Another way in which civil wars negatively impact economies is through inflationary pressures caused by an increase in military spending. This is often financed through borrowing, which leads to higher levels of debt and eventually reduces government revenue because interest payments take up a larger portion of the budget.

4. Lack of Social Services

Poverty is also exacerbated by the lack of social services that are typically provided by the state. In countries that are in the midst of a civil war, government spending on health, education, and other social services is often cut back dramatically. This is due to both the need to finance the war effort and the fact that many government workers are themselves displaced or have fled the country.

The result is that people living in poverty are even less likely to have access to basic services like healthcare and education. This lack of opportunity can further entrench them in poverty and make it even harder for them to find a way out.

5. The Role of the State in Conflict and Poverty

The state plays a key role in both conflict and poverty. In many cases, it is the state itself that is responsible for starting or prolonging a conflict. This can be seen in the example of Sudan, where the government has been fighting a civil war against rebel groups for over two decades. The conflict has been fueled by the government’s attempts to maintain control over the country’s vast oil resources.

The state also plays a role in perpetuating poverty. This is often done through economic policies that favor the rich and powerful at the expense of the poor and vulnerable. In some cases, such as Iraq under Saddam Hussein, this can be done deliberately in order to keep people dependent on the state and therefore less likely to challenge its authority. In other cases, it may simply be a by-product of policies that are not specifically designed to target poverty but which have that effect nonetheless.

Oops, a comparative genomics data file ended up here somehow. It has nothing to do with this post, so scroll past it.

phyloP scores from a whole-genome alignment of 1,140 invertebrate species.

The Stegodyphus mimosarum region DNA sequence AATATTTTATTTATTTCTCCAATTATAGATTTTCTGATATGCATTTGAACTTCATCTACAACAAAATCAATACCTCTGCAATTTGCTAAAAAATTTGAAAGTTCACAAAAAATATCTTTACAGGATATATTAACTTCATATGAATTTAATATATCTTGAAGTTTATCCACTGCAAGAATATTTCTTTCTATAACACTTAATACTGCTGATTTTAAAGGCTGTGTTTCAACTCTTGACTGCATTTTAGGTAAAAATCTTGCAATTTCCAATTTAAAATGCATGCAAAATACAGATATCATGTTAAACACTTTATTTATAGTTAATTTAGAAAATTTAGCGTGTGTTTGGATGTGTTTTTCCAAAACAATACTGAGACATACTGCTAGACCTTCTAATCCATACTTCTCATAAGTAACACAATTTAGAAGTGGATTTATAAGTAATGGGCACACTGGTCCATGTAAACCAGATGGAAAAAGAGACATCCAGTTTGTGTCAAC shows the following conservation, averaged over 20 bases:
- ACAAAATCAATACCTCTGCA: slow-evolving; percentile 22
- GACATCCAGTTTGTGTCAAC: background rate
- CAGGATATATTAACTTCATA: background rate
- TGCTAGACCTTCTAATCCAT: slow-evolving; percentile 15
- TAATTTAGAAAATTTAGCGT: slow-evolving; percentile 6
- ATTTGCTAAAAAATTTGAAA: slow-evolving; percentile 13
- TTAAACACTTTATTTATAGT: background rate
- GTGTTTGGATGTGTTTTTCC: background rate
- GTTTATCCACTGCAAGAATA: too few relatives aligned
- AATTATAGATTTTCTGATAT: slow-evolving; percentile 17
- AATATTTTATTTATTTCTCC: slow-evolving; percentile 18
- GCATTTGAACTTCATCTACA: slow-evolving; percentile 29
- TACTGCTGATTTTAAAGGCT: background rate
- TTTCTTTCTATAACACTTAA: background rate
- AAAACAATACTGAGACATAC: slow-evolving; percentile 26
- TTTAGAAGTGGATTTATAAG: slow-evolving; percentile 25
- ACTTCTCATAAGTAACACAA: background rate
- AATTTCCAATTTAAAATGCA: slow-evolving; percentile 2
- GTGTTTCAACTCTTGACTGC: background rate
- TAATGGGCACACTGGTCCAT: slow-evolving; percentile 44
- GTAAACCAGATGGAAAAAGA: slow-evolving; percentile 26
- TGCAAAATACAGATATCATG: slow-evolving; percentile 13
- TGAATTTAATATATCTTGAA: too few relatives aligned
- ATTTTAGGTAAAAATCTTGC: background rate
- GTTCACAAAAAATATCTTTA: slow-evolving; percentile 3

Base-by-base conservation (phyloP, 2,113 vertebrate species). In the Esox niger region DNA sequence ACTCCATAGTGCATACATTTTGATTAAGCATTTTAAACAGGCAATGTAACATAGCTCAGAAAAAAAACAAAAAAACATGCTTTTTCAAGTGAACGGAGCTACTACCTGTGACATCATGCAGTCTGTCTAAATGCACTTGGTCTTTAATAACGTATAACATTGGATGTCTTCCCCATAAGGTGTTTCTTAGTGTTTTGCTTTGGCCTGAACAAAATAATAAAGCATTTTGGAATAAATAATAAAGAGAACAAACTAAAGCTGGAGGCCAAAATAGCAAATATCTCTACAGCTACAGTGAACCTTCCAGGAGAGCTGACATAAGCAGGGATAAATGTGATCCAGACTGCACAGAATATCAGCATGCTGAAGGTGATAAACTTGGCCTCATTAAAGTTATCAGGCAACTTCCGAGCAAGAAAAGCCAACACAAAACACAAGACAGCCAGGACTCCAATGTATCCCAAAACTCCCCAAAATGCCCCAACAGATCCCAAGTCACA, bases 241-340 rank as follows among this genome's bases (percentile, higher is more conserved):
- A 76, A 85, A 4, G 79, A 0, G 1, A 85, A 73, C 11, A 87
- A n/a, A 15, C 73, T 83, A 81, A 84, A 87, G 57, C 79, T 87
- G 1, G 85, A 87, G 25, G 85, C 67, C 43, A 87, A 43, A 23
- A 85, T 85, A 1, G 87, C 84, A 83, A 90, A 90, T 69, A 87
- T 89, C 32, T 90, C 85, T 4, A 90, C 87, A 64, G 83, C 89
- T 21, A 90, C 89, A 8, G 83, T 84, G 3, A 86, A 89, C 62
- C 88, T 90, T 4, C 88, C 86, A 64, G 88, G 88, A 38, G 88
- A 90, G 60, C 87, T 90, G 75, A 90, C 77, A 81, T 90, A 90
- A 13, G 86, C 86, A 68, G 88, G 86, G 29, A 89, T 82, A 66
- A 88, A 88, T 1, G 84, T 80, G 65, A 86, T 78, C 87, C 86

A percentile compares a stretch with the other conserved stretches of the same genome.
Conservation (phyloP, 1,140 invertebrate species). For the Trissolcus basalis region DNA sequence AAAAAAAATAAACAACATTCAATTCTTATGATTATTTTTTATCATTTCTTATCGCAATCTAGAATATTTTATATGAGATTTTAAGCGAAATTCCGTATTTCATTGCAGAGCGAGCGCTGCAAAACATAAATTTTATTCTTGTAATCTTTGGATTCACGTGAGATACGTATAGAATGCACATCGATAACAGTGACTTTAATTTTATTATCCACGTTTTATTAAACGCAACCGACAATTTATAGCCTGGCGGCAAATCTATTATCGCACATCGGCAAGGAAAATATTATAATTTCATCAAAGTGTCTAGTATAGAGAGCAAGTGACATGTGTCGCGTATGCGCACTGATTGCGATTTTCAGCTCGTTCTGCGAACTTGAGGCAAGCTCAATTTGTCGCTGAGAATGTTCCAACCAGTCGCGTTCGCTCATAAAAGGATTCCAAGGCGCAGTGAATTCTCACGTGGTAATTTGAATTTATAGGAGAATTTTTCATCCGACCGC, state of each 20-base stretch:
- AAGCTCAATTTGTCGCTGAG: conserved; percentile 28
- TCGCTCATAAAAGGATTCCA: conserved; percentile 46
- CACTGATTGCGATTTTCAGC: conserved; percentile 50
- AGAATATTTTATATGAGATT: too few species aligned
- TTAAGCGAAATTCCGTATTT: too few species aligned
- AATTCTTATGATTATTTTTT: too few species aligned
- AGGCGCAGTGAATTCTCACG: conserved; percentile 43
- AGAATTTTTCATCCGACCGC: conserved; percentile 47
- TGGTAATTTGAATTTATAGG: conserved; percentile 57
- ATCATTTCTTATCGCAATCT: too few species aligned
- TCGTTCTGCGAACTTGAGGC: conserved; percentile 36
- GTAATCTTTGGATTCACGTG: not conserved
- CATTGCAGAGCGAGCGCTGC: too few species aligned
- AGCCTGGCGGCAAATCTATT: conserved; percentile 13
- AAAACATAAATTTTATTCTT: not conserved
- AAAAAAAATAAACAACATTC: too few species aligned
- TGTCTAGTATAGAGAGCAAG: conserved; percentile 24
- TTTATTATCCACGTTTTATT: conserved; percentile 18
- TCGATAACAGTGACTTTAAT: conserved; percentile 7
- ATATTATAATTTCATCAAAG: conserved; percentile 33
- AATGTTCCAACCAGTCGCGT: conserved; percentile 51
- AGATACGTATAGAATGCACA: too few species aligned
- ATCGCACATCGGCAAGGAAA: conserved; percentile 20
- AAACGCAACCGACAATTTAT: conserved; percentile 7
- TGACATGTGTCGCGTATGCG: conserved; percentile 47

6. Conclusion

There is a strong connection between poverty and war. Poverty can be both a cause and a consequence of war. Most developing countries suffering from civil wars have been found to be economically incapacitated. The economic costs of war are high, and they are borne primarily by civilians. In addition to the direct costs of fighting, such as damage to infrastructure and loss of life, there are indirect costs that can be even more damaging to long-term economic growth. These include things like displacement of people, loss of human capital, and destruction of social capital.

FAQ

War and poverty are connected in developing countries because conflict can destroy infrastructure and lead to a loss of essential services, while also preventing people from being able to work and earn an income. This can create a vicious cycle where people are unable to escape poverty.

The consequences of this connection can be devastating, as it can exacerbate existing problems like hunger and disease, and also lead to displacement and homelessness. Additionally, it can create long-term problems like mental health issues and economic instability.

There are a number of things that can be done to mitigate the effects of this connection, such as providing humanitarian aid, investing in rebuilding infrastructure, and supporting peacebuilding initiatives.